Let us talk a bit more about the application of non-ferrous materials in ship construction. The previous article covered the use of the GRP while in this one we will deal with concrete. Concrete consists of a mixture of stone aggregate bonded by a hardened cement, and Portland cement is normally used for marine applications. The aggregate consists of sand, gravel, and crushed stone. Specific gravity of concrete normally varies between 2.2 and 2.5, primarily depending upon the sizes and density in the stone mixture. Lighter weight concrete with specific gravities in the 1.6 to 2.0 range are made by using clay and shale aggregate. The ratio of water to cement is one of the most significant factors in determining concrete quality and properties.
Ordinary structural concrete with a water/cement/ratio approximating 0.40 by weight is usual for marine work. The long term durability of concrete in sea water has been well established on the basis of service experience and testing of samples from structures that have been submerged. However, in certain situations when concrete is ex¬posed to sulfate in soils or fresh water, it may react with the sulfate, and degrade. Sea water, however, minimizes or prevents such deterioration. Where sulfate deterioration is of concern, special sulfate resistant concretes are used.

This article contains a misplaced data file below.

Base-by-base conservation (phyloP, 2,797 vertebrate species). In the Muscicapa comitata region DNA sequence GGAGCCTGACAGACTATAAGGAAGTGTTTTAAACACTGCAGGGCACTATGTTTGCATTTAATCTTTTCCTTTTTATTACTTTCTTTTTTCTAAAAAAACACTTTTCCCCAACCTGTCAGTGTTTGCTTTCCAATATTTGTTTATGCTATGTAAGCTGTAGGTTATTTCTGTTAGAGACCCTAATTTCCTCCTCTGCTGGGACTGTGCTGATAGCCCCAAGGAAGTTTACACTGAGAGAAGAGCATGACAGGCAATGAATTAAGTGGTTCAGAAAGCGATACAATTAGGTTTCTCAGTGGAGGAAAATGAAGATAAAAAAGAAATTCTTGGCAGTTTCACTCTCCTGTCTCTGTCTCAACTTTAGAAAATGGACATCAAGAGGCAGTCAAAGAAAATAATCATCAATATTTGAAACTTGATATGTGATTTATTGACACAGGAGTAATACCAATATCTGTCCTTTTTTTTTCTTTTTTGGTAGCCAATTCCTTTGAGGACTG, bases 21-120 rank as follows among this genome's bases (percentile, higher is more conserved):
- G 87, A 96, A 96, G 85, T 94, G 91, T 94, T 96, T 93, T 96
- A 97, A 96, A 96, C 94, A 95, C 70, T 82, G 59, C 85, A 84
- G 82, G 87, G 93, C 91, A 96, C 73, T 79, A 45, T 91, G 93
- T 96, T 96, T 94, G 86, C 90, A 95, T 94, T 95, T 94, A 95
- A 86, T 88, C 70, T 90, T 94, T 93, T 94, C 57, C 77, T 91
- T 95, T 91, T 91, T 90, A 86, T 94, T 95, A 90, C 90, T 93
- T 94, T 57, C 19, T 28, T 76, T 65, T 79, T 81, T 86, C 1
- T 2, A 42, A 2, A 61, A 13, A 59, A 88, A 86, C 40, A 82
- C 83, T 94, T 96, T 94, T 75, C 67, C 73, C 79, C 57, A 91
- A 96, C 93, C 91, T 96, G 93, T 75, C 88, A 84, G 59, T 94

Ferrocement is a form of reinforced concrete wherein layers of steel mesh are used as the reinforcing medium. The material has been used for making small boats up to 50m with skin thickness of 10 mm to 40 mm. The low cost and availability of the mesh and concrete ingredients make ferrocement particularly attractive where sophisticated industrial facilities are not available. Its most extensive commercial use has been for fishing vessels up to 50 m in length.